Date related planning (flaw 1)

Hi there,

In my last post I announced 5 flaws that are common in using the stand alone version of Microsoft Project. Today I’m taking a closer look at “date related planning”.

So what is this flaw? Take a close look at this Gantt table, and more specifically the Indicators column (the blue i icon left to task mode):

Gantt table with calendars

How did these calendars get there? There’s a good chance you used the Start and Finish columns to enter the dates for the tasks. Granted, those dates are editable, but they should not be edited by hand.

What will go wrong?

If you have a schedule like this, non of the tasks are linked. And that will produce a lot of work for you when you change a tasks duration. Have a look at what happens:

Tasks that are not linked

Did you see that? I changed the duration for task 1, but now task 2 has a incorrect starting date. Let’s fix this.

Ideally there are just two dates that should be entered in any schedule, there can be more but I’ll get to that later. These dates are the Project Start date (you can find that one in the Project information menu) and a deadline on the milestone for the finished product. That deadline is a fixed point in time that will not move and often has a external source like your manager or a client.

All other dates are derived from dependencies!

A dependency will force the startdate of a task to a later date if the predecessor takes longer to finish.

Example of linked tasks

The only thing I changed between the top and bottom image was the duration. Because task 1 was linked to task 2 (start-to-finish) the second task got a different start and finish date. Great!

Now for that exception I mentioned earlier. There are some tasks that should have a calendar (a “start no earlier than constraint” as it is officially called).These are tasks that have external predecessors. For example, you need approval of the board, and they meet only once a month. The first possible date they get together will be your constraint. Make sure you add a note to that task, that way you will know why you added that constraint.

That’s it for now, I hope you liked reading the post, leave a comment below and I’ll be sure to respond. Please keep a look out for my next post. I’ll be talking about flaw number 2: Capacity as activity.

15 thoughts on “Date related planning (flaw 1)”

    1. Hi Filiperegis,
      That isn’t a standard option in MS Project. What you want to do is build a custom field. The indicator column doesn’t show this information but the custom field will. I’ll make a blogpost about it. It’s to much to discuss in a comment. Please keep an eye out for the post 🙂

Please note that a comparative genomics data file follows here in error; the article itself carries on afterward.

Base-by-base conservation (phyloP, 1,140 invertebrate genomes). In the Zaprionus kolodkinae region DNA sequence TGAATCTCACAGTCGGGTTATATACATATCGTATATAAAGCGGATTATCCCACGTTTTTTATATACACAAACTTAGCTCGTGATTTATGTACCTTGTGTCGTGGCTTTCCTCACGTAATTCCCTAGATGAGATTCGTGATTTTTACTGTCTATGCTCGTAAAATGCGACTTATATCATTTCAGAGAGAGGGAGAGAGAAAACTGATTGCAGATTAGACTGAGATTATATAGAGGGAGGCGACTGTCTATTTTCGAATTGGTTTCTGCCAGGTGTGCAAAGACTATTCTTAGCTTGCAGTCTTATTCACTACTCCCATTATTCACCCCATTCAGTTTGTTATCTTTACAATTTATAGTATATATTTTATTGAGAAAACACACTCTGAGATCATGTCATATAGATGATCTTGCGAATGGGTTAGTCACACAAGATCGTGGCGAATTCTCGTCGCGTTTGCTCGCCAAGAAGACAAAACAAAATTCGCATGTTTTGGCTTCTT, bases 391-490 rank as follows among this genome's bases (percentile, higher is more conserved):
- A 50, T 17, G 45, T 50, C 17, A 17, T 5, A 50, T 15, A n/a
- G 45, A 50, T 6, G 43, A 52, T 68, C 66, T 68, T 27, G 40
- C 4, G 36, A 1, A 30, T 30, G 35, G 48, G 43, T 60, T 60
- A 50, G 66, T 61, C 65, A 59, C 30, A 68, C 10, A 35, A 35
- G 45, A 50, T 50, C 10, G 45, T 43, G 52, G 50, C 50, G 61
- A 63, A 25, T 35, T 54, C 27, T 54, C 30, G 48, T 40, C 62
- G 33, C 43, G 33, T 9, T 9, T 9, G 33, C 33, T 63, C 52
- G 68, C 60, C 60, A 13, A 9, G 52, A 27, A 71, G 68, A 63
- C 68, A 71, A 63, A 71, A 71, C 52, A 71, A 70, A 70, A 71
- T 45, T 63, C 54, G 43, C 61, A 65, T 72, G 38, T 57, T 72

Kind regards Erik

  1. Hello Erik – thanks for the helpful posts (originally found on MPUG site). In Flaw #1, you mention entering only two dates, with one being – “deadline on the milestone for the finished product”. I apologize if this is terrible question, but could you help me with what this would look like when you are setting up your schecule? How do you enter this deadline date and drive all subsequent task to it? I usually just enter a start date, build the schedule and adjust things to fit an ideal end date…
    Thanks again.
    Greg

    1. Hi Greg, Thank you for the kind words. I’m currently enjoying a little time of to take care of my firstborn (see other post). But when I get back I will take a closer look at your question and give you an answer. Take care,
      Erik

  2. Hi Greg,

    I got the time to read your comment a little better. Great that you found me on MPUG, it’s a great site that drives a lot of people to my blog.

    There is a little misconception in this sentence that I need to take away, you ask:
    “How do you enter this deadline date and drive all subsequent task to it?”

    The last part about the ability to drive all subsequent tasks to it was not implied in the post. There is no option (to my knowledge) to move tasks to their deadline date.

    In the post I only wanted to stress the importance of assigning the deadline as a visual aid to your schedule. The “ideal end date” you describe in your comment could be a best optional date, but this can also differ from the actual deadline that the project needs to finish. An ideal date will most likely be the date that will not be met at the end of the project.

    Thank you for the kind words, and hope you keep reading the blog!
    Erik

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